Songs of Eretz Poetry Review is pleased to present “The Bad Boy Effect,” the fourth and final installment of The Fairy’s Cave, an epic fantasy narrative poem by Charles A. Swanson. The poem was published as a four-part series on successive Fridays in October. The first installment, “Elf Bolts,” and a biography of the poet were presented on October 5 http://www.songsoferetz.com/2018/10/the-fairys-cave-part-i-elf-bolts-by.html. The second installment, “Purple Polka-Dotted Mushrooms,” was presented on October 12 http://www.songsoferetz.com/2018/10/the-fairys-cave-part-ii-purple-polka.html. The third installment, “Dark Disposition,” was presented on October 19 http://www.songsoferetz.com/2018/10/october-19-fairys-cave-part-iii-dark.html.
The Fairy’s Cave
Charles A. Swanson
Charles A. Swanson
|"Yin and Yang" Ink & Watercolor on Paper|
By J. Artemus Gordon
There they were, boy and girl, she light,
he darkness. That boy could speak no word,
no word at all, that sounded kind.
Claudius knew, for the wee elf practiced
sarcasm, satire, hyperbole, understatement,
double entendre, tongue-in-cheek,
equivocation, white lie, pun, speciousness,
prevarication, duplicity, dissimulation,
double-talk—well, you get the idea.
Claudius knew the facility of language,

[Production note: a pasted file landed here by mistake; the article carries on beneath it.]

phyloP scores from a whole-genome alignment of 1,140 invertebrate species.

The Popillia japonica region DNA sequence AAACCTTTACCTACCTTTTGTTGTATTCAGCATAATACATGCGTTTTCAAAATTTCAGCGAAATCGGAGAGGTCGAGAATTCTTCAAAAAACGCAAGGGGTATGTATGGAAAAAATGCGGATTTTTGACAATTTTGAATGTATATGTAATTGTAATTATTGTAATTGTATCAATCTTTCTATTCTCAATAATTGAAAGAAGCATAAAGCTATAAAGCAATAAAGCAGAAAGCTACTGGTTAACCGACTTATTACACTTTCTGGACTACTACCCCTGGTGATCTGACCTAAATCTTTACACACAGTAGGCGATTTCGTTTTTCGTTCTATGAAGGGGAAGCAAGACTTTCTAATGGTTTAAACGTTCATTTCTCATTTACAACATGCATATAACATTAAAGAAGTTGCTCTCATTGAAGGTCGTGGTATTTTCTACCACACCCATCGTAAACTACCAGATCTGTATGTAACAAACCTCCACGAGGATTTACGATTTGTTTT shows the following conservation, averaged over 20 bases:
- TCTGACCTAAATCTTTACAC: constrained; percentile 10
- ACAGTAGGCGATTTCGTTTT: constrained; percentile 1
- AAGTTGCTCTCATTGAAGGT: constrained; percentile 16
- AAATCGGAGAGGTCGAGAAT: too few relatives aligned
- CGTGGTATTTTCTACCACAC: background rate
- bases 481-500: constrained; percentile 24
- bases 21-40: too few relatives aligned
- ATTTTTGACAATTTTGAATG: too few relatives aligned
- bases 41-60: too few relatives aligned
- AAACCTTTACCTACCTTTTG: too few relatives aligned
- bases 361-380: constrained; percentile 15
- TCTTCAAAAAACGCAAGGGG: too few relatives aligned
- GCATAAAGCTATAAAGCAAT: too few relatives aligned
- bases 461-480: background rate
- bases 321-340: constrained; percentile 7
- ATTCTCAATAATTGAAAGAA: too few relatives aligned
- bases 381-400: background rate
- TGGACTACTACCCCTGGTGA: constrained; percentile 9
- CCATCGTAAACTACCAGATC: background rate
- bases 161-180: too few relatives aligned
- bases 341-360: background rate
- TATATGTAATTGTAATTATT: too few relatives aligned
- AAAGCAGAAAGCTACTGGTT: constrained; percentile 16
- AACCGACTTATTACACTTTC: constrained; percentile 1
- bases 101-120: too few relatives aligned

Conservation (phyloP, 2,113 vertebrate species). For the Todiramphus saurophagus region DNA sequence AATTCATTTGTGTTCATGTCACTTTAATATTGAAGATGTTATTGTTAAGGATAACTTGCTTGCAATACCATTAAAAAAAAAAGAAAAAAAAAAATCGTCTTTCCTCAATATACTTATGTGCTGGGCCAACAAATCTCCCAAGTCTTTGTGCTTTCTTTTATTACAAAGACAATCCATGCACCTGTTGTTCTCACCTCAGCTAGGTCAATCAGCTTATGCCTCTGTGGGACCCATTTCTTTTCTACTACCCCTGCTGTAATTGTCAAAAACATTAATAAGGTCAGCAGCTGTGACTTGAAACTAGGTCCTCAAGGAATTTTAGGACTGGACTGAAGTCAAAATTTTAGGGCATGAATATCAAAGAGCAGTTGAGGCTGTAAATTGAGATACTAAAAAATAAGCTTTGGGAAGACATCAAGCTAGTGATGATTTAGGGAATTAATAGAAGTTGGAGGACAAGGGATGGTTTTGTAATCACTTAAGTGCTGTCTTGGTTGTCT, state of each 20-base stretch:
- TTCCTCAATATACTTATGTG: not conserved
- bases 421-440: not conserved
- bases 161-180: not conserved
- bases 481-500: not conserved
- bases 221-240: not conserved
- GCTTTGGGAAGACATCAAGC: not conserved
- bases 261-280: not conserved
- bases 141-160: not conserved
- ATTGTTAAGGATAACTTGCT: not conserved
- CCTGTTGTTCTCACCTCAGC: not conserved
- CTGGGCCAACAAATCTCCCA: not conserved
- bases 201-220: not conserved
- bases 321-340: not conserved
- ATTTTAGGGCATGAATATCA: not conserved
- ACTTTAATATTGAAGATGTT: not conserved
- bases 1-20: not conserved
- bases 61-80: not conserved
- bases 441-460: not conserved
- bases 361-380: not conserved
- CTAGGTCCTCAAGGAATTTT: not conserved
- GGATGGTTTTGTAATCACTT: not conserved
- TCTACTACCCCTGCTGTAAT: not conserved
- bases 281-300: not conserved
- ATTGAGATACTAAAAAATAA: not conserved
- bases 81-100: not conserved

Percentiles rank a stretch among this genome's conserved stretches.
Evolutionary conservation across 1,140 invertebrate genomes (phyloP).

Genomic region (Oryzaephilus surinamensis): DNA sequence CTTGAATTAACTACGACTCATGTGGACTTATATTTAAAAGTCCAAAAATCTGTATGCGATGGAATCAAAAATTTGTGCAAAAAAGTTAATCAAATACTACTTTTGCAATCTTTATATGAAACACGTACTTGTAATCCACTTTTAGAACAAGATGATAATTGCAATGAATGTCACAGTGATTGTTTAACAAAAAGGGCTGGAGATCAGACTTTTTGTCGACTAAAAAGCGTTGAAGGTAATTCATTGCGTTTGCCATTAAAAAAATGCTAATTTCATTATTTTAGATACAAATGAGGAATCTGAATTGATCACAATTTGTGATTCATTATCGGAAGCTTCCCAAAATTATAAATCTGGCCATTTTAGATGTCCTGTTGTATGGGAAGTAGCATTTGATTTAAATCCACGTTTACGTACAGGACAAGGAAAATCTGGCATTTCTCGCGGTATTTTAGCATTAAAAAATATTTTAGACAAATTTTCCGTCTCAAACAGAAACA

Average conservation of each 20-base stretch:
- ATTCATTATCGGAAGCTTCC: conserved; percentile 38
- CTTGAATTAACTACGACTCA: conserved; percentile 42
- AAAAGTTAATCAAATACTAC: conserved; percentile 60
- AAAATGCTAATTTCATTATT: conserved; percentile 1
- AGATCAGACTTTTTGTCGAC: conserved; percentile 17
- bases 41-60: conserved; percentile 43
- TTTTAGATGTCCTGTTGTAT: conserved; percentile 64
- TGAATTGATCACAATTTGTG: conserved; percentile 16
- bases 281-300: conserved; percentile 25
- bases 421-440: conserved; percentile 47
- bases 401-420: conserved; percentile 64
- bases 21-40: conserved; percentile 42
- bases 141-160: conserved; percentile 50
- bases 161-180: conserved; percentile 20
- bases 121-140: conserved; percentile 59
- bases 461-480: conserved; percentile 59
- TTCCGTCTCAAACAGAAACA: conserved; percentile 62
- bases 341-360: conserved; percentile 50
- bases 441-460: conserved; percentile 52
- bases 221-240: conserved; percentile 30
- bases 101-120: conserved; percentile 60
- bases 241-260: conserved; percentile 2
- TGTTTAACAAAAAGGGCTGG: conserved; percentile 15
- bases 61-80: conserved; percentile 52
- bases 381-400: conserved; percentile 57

also, the wink, the nod, the shoulder shrug,
the look away, the grin, the gesture
to say that the words meant something else.
Brat-boy spoke vituperation, scorn,
disparagement, ridicule, outright insult.
And the more he said, and the blacker
he looked, the more she beamed,
fascinated. All this work, all this work,
all this subtle turning of the screw, all
this to make him detestable, and she loves
him all the more. It was then the fairy knew
he would never understand humans.
Poet’s Notes for “The Bad Boy Effect”: Sometimes a title should announce the poem. We understand the irony of the bad boy effect. We may ask, “Why is the teenage girl attracted to all this hot-air bravado? Why does the wife-beater-wearing boy get the girl?” But we know the phenomenon. We even pray the girl through it, if we can.
For all his facility with language, this fairy with his kingly and supercilious name of Claudius, doesn’t understand human nature. Perhaps, here, the fairy seems the most like we. Though we understand the bad-boy effect, we still shake our heads in disbelief. Who is wise enough to understand such a thing?
Editor’s Note: I hope you enjoyed the serial presentation of The Fairy’s Cave. The comment on the nature of adolescent human romantic love at the end of this epic poem is simply delicious, isn’t it? Poor Claudius! And may God protect our daughters...